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The Daltaí Boards » Archive: 2005- » 2005 (March-April) » Archive through April 03, 2005 » Can anybody please help? « Previous Next »

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Christine
Unregistered guest
Posted From: 62.252.192.7
Posted on Sunday, March 20, 2005 - 04:46 pm:   Edit Post Print Post

Hi

I'm fairly new to Irish and I'm a bit confused over something. I'd like to know which form of the verb to use equivalent to the "absolute infinitive".

I want to be able to say "I saw him fall". I figure that "I saw" = chonaic mé, but I'm unsure of how to construct the rest.

Can anybody here help me please?

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Ronan Hegarty
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Posted From: 159.134.162.130
Posted on Sunday, March 20, 2005 - 05:19 pm:   Edit Post Print Post

Hello Christine, 'I saw that he fell' would be Chonaic mé
gur thit sé. I am fairly sure that 'I saw him fall' can be translated as 'chonaic mé é a titim' To say 'I saw him falling' just put in 'ag titim' instead of 'a titim'. Hope this helps!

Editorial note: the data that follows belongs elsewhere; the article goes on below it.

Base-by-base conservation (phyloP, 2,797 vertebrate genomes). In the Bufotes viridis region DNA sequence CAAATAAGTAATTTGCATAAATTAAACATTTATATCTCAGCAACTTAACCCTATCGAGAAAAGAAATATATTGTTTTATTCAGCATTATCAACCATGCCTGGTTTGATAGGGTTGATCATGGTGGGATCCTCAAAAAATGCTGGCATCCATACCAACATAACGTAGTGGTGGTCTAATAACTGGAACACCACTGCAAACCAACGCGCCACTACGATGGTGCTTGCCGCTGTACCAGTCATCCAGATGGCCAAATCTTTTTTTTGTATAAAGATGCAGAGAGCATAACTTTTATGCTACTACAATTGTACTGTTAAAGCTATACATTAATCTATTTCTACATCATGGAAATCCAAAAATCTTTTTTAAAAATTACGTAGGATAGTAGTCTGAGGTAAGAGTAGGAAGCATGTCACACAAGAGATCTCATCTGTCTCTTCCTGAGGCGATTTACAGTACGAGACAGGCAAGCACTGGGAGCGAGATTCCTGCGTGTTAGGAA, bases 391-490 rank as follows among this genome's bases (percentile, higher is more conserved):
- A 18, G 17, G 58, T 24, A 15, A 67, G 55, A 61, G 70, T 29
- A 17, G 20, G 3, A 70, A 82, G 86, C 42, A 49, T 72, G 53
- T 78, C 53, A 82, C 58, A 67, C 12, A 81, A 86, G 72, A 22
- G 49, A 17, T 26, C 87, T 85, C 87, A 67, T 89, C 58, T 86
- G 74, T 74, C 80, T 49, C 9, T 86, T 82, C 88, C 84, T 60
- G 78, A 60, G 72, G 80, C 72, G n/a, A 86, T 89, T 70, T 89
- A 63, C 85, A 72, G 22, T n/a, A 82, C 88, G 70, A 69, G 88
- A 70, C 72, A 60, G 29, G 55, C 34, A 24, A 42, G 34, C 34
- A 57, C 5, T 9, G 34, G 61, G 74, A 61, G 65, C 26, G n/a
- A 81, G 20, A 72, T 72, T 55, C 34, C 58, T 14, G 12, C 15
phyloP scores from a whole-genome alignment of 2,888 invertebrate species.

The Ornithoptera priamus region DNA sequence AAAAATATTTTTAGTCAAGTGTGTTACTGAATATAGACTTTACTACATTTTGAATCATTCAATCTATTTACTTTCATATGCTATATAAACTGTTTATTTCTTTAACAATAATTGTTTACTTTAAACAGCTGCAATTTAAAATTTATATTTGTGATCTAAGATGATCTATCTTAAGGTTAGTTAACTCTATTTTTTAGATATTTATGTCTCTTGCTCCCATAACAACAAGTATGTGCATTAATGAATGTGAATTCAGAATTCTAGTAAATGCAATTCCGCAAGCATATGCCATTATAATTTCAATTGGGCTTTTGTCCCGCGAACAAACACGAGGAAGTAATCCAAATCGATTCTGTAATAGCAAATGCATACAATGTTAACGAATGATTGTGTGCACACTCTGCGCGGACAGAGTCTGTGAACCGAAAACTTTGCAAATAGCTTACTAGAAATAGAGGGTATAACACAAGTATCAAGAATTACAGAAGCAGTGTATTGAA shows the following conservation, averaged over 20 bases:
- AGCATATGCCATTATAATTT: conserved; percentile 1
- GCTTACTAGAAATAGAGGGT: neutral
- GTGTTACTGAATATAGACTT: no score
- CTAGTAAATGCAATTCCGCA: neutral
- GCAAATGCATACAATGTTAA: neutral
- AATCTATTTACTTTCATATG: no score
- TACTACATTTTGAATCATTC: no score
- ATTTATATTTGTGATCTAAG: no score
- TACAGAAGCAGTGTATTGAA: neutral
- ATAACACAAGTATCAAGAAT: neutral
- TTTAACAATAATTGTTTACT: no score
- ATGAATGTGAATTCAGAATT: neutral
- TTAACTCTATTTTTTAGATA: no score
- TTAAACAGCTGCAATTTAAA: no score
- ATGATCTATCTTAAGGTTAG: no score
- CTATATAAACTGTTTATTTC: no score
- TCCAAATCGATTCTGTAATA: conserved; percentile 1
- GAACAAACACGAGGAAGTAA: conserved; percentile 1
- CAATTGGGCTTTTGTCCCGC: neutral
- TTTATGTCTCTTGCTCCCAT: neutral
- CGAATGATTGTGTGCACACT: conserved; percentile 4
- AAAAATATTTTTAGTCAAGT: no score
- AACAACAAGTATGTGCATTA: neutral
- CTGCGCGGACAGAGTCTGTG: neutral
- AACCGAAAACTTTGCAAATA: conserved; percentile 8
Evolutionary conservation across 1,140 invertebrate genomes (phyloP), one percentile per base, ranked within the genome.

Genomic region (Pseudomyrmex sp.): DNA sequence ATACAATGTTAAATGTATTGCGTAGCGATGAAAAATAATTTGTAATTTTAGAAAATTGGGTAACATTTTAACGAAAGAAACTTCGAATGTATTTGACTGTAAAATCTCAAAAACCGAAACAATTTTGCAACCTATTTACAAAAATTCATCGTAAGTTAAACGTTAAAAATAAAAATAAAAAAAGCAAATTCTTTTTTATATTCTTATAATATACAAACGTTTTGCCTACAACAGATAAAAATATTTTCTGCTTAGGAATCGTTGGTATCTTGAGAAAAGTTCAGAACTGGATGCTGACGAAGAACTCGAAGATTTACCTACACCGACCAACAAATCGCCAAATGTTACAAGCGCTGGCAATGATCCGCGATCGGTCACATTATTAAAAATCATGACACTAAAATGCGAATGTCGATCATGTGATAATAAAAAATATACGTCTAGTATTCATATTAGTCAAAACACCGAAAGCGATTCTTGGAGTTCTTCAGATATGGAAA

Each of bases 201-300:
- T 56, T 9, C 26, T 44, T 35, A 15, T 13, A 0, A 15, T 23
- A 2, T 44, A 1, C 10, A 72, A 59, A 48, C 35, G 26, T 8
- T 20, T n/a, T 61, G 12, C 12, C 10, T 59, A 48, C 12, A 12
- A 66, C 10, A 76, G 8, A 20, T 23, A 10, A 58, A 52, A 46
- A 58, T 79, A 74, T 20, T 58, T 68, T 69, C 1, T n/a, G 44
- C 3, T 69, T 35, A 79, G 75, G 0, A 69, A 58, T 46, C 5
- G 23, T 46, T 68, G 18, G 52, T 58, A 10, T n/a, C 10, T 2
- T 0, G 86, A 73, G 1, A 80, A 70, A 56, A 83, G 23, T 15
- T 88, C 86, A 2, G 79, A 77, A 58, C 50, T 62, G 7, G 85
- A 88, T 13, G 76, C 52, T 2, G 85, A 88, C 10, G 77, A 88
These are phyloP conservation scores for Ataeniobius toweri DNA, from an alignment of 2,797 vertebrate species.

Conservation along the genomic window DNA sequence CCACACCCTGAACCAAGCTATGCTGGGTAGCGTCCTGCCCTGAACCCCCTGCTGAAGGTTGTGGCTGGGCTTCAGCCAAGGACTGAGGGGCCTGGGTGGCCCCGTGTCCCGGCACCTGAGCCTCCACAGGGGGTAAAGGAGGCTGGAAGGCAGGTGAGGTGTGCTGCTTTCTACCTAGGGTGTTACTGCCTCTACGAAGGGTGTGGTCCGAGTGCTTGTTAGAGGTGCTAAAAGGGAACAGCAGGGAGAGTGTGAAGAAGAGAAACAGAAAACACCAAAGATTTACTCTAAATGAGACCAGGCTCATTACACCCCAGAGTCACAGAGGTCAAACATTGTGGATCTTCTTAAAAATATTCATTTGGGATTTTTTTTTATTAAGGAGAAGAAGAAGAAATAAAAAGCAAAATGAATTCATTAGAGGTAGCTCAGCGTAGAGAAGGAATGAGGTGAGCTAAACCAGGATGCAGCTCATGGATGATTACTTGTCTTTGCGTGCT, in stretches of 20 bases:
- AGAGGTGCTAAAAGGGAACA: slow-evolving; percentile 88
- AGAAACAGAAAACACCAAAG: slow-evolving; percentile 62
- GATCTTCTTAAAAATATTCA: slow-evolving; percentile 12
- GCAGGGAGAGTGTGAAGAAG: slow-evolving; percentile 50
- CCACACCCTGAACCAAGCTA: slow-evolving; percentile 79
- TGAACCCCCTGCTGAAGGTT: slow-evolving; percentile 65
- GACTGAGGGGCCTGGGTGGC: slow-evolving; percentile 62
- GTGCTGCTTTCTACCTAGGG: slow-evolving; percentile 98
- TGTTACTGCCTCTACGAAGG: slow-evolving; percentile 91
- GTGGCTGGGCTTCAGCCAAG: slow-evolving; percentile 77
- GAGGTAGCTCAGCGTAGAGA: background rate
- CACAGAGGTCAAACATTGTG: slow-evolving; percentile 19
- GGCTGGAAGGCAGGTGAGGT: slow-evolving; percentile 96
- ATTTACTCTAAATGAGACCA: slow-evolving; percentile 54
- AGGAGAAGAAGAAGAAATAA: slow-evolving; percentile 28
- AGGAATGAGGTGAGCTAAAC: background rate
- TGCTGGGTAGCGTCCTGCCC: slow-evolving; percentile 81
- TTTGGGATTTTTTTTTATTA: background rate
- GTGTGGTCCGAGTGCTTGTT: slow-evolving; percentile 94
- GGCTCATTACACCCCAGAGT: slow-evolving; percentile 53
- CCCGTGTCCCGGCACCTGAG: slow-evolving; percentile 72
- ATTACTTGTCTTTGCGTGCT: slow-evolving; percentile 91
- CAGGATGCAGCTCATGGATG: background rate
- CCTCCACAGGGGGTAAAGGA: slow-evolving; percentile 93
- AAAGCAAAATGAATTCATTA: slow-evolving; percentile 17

Ronan

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Fear_na_mbróg
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Username: Fear_na_mbróg

Post Number: 469
Registered: 08-2004
Posted on Monday, March 21, 2005 - 05:00 am:   Edit Post Print Post

I saw him fall
I saw his fall
I saw him falling


Chonaic mé ag titim é
Chonaim mé a thitim ("a thitim" = "his fall")

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Fear_na_mbróg
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Username: Fear_na_mbróg

Post Number: 470
Registered: 08-2004
Posted on Monday, March 21, 2005 - 05:01 am:   Edit Post Print Post

Or maybe:

Chonaic mé titim dó

?

As in how you say:

blah blah blah, after Míoda came
bla bla bla, i ndiaidh teacht do Mhíoda

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Lughaidh
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Username: Lughaidh

Post Number: 207
Registered: 01-2005